11 December 2018 from 12:45 to 13:45

PhD Defence: Immunomodulatory effects of non-digestible oligosaccharides in peanut allergy

The prevalence of food allergies is increasing worldwide, particularly but not only in developed countries and has an impact on the quality of life of affected children and adults. Food allergies can develop when immunological tolerance against harmless food allergens is hampered. Currently, no lasting treatment options are available to restore long-lasting tolerance in peanut-allergic patients. Immunotherapeutic approaches aiming to restore tolerance are still under development. Major issues are efficacy and the frequent occurrence of sometimes severe allergic reactions. To further optimize these immunotherapeutic approaches, more interest is gained towards the use of specific adjuvants during immunotherapy, such as anti-IgE antibody omalizumab or even dietary components. The rationale behind the use of dietary adjunct therapy is that these components have immunomodulatory capacities, and may already skew the immune response away from the allergenic phenotype towards a more regulatory or T helper 1 (Th1) phenotype. Hereby they support the immunotherapeutic approaches, rendering them more safe and efficacious.

The most important focus of this thesis was the investigation of the immunomodulatory effects of dietary non-digestible oligosaccharide (NDO) mixtures consisting of short-chain galacto-oligosaccharides and long-chain fructo-oligosaccharides (scGOS/lcFOS) and short-and long-chain fructo-oligosaccharides (scFOS/lcFOS). Based on previous studies, it was hypothesized that they might be able to contribute to the safety and efficacy of developing approaches for allergen-specific immunotherapy. These immunomodulatory effects were investigated in in vitro models using blood of peanut-allergic patients.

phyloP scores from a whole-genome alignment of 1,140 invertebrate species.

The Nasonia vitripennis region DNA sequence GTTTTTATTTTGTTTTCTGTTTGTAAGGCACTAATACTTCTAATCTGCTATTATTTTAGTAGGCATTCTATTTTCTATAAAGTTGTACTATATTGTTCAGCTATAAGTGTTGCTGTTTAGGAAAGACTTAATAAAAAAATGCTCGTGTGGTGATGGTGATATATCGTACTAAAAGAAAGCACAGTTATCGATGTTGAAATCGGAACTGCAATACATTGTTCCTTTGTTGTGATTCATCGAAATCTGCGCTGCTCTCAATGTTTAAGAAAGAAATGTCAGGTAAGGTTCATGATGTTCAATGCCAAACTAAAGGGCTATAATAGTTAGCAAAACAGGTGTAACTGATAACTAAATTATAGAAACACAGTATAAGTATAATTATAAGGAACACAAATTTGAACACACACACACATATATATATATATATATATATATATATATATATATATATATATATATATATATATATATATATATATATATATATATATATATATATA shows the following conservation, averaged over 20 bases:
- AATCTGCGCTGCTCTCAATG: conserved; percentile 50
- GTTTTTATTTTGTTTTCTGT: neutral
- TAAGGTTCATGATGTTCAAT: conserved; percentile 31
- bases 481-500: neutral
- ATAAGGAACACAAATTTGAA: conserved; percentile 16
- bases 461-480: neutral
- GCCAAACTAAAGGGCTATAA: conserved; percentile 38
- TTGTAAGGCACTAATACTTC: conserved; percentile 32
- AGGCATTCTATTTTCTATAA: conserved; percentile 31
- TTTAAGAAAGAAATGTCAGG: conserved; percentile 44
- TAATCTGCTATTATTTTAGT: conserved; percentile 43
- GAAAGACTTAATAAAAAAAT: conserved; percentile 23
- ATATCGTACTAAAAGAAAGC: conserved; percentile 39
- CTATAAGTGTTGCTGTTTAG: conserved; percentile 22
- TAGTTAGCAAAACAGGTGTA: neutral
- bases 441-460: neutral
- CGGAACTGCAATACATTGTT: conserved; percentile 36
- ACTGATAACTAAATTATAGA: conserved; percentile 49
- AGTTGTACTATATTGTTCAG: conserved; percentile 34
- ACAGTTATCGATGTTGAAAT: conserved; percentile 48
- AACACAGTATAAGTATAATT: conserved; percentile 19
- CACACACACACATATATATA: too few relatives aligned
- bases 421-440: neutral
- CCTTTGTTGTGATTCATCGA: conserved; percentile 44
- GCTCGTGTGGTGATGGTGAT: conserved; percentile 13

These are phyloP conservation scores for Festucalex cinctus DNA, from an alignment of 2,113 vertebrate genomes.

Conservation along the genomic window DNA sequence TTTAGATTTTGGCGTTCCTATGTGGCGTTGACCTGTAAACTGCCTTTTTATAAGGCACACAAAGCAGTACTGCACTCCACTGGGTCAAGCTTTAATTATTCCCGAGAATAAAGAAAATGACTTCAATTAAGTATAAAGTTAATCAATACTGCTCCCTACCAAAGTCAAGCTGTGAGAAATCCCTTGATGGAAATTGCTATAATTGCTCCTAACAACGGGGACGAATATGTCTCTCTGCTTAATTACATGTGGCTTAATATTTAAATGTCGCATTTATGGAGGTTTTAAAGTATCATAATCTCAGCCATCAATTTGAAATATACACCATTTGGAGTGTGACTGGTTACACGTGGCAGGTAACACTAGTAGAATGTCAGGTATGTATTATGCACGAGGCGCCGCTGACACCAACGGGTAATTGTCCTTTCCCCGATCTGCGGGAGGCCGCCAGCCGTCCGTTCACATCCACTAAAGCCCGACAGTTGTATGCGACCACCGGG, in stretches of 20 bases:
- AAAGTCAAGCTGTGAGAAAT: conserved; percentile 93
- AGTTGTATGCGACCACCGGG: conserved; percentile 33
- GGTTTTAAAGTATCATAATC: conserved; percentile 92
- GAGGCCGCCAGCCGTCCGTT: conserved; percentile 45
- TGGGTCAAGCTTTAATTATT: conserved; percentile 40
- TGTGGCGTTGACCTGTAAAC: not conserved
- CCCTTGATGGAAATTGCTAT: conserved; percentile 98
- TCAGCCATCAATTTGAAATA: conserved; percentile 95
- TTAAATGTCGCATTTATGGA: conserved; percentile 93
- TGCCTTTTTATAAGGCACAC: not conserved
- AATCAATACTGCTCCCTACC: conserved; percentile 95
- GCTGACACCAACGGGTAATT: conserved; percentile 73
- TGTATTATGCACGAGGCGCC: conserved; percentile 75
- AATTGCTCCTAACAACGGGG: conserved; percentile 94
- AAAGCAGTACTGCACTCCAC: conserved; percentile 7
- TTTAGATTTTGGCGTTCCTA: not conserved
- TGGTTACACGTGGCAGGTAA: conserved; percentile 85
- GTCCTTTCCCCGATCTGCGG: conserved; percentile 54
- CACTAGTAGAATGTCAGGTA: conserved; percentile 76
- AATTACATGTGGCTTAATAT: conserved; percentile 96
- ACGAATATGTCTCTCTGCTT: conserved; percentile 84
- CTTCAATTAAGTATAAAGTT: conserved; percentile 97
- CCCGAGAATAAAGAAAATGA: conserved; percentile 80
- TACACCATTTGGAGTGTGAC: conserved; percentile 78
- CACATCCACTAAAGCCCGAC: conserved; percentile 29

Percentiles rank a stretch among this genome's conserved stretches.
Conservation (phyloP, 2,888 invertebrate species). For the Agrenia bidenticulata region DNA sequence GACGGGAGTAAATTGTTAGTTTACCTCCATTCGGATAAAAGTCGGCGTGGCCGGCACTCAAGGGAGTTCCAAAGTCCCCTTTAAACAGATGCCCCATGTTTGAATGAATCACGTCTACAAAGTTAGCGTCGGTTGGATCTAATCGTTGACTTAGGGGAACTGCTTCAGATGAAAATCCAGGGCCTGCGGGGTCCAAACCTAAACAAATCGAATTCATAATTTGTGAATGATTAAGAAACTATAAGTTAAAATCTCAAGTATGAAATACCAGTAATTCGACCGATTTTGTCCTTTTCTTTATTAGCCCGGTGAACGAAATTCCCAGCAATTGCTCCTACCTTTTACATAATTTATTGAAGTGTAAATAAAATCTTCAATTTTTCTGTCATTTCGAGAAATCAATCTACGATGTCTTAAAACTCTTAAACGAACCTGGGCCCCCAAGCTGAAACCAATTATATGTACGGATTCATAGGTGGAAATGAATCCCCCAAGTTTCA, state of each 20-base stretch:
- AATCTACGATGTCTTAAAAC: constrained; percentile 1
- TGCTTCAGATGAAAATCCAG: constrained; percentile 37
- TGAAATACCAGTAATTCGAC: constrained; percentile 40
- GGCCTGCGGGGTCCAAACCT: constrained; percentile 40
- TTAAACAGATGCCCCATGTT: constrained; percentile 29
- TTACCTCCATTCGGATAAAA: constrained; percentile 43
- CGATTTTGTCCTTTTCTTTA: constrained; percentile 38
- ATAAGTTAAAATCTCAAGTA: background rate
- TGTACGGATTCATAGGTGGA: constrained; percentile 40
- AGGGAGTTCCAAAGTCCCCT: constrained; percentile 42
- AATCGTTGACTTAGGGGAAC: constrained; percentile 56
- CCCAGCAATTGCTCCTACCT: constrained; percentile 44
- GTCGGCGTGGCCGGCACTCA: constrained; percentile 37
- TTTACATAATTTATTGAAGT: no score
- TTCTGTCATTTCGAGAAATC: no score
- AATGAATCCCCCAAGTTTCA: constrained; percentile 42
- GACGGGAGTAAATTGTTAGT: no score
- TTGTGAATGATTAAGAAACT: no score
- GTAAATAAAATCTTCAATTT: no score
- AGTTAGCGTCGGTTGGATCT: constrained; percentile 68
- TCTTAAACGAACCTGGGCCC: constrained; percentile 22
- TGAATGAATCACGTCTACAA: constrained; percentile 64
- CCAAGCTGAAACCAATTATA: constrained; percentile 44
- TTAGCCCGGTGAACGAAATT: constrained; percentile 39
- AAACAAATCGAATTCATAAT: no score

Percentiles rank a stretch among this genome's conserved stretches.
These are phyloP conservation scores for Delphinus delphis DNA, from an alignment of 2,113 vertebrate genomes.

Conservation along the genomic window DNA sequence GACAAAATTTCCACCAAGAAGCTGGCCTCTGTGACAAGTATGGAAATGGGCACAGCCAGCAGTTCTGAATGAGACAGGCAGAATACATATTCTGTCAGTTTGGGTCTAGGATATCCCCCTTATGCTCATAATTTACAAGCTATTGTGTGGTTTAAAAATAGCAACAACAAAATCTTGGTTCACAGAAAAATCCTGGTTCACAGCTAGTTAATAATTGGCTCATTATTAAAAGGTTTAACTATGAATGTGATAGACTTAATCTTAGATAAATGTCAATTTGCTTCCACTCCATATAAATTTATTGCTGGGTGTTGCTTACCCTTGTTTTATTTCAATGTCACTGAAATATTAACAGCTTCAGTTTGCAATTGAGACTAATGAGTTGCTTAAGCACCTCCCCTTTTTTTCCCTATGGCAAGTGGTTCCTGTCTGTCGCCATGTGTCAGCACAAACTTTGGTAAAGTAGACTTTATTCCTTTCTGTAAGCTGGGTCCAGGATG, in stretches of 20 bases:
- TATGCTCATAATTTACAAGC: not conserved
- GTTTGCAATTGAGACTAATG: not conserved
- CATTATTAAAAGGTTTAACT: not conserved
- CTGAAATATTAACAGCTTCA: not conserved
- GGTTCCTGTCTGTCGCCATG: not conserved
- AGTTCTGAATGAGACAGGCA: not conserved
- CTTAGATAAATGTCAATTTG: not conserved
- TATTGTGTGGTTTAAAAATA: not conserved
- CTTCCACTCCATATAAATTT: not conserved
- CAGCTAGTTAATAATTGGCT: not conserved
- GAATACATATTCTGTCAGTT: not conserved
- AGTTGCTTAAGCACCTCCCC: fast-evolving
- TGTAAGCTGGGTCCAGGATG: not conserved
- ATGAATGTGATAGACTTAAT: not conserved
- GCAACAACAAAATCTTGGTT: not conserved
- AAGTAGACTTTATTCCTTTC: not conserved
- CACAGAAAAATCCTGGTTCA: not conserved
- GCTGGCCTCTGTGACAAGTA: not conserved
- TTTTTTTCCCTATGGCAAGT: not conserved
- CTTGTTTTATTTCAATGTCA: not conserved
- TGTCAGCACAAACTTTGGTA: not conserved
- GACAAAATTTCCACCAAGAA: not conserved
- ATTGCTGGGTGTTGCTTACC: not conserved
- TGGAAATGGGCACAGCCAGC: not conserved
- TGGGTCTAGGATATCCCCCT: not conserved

The results of this thesis provide valuable insights into the immunomodulatory effects of non-digestible oligosaccharides, as they, for example, can skew the immune function towards a more regulatory and Th1-like phenotype in an in vitro environment. In addition, NDOs were able to reduce basophil degranulation and modify antigen presentation by DCs in the presence of peanut-extract. The development of peanut allergy and food allergy in general is a complex phenomenon, which requires more research to understand, but we hypothesize that adjunct therapy with NDOs in combination with immunotherapy might be the next step in safely inducing long-lasting tolerance in peanut-allergic patients.

Start date and time
11 December 2018 12:45
End date and time
11 December 2018 13:45
PhD candidate
Simone Hayen
Dissertation
Immunomodulatory effects of non-digestible oligosaccharides in peanut allergy
PhD supervisor(s)
Prof.dr. A.C. KnulstProf.dr. J.Garssen
Co-supervisor(s)
dr. H.G. Ottendr. L.E.M. Willemsen
Entrance fee
Free